It's not surprising a group of lawmakers are considering legislation that would allow levying sales taxes on purchases made online.
What's unusual is the legislators are U.S. senators, and not state senators.
Now, a state only may collect a sales tax on purchases made from a business which has a physical presence - a store, warehouse or distribution center - within the state. Many online sales are tax-free, which gives Internet retailers an economic advantage.
It is unclear whether the tax on online sales would be limited to the state rate or include sales taxes by county governments and/or transit authorities.
In Ohio, the 5.5 percent state sales tax is meant to be a tax on consumers. That is something anyone who has bought or sold a used vehicle should know. In fact, retailers in Ohio are prohibited from refunding all or part of the sales tax, or otherwise absorbing the tax required to be added to the sales price.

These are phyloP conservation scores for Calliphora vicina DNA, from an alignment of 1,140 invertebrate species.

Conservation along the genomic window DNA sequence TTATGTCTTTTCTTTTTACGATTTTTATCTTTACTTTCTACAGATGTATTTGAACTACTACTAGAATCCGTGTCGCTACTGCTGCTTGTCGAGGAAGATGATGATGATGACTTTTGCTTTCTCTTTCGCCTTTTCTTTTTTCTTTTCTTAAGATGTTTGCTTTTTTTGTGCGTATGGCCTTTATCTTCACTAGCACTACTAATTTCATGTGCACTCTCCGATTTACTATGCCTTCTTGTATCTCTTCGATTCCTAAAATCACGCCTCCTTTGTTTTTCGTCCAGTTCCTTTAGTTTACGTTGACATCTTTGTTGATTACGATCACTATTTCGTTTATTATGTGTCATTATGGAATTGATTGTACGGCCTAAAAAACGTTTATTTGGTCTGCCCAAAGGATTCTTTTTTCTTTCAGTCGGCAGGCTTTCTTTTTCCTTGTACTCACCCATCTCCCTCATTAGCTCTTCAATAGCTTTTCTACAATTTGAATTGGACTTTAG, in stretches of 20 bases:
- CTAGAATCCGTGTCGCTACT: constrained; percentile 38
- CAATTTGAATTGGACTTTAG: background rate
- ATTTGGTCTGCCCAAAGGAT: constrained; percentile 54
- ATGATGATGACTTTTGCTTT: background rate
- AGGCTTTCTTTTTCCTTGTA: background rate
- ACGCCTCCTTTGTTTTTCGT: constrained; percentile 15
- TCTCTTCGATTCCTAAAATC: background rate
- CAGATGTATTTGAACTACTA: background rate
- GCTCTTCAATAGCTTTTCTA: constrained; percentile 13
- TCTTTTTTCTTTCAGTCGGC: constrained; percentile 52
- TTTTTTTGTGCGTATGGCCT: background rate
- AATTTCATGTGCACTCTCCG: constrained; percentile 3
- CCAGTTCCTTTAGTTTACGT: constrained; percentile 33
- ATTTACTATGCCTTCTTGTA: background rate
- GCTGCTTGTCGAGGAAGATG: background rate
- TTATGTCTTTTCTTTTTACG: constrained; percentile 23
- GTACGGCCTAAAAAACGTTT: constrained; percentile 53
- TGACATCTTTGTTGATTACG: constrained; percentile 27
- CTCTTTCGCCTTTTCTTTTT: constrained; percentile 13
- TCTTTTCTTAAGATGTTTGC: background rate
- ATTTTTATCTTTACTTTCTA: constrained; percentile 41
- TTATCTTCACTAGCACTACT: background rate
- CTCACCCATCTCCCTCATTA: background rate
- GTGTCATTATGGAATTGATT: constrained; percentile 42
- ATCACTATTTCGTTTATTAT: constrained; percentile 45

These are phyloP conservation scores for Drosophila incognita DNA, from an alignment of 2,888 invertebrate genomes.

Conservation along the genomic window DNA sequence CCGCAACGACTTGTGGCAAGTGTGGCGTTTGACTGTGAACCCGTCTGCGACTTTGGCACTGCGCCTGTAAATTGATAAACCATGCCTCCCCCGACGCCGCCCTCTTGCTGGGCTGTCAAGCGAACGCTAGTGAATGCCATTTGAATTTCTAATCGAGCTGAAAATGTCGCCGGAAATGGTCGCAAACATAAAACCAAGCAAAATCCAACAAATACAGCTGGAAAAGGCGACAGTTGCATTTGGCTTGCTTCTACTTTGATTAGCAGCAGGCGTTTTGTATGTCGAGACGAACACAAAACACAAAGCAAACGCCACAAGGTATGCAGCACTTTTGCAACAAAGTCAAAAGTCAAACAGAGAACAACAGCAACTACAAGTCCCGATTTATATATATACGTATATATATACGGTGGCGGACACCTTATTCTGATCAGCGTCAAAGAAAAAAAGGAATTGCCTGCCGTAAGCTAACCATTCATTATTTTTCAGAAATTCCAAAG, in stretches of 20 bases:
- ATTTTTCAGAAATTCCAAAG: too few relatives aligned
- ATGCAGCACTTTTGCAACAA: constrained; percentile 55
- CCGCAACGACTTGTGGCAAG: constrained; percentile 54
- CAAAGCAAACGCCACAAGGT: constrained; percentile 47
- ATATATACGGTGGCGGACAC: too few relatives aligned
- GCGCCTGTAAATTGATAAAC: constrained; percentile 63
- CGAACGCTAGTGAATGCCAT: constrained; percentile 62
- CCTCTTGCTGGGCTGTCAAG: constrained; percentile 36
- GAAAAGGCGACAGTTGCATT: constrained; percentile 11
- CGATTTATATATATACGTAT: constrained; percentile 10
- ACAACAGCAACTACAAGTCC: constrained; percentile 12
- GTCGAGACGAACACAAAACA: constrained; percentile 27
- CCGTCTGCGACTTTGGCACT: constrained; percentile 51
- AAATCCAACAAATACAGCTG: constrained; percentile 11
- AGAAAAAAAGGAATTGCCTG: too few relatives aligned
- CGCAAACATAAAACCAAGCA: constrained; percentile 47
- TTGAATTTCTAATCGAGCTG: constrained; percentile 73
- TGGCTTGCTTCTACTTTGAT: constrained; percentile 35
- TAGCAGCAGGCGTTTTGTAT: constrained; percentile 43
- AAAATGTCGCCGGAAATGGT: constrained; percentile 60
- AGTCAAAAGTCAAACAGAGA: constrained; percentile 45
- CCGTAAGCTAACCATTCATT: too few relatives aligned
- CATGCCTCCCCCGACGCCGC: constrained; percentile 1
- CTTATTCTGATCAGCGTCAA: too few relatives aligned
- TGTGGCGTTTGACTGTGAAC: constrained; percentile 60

However, retailers are responsible for remitting the sales tax. According to the Ohio Department of Taxation:
Sales tax is a "trust" tax that is to be collected by all retailers and certain service providers when they make taxable retail sales. It is called a "trust" tax because the consumer has entrusted this tax to retailers and certain service providers with the understanding that it will be reported and paid to the State of Ohio in a timely manner.
Retailers even get a discount - three-quarters of 1 percent - for remitting the tax on time.
The U.S. Senate bill would be a boost to state revenues and be welcomed by businesses which now impose sales taxes. Online retailers, obviously, might not like it so much. They would agree the tax degrades at least slightly the buying power of a customer.
Ultimately, if Congress declines to act, it might be easier for Ohio to simply replace the sales tax with something called a purchases tax. Sure, businesses still would be required to collect the tax, but the name would be more accurate.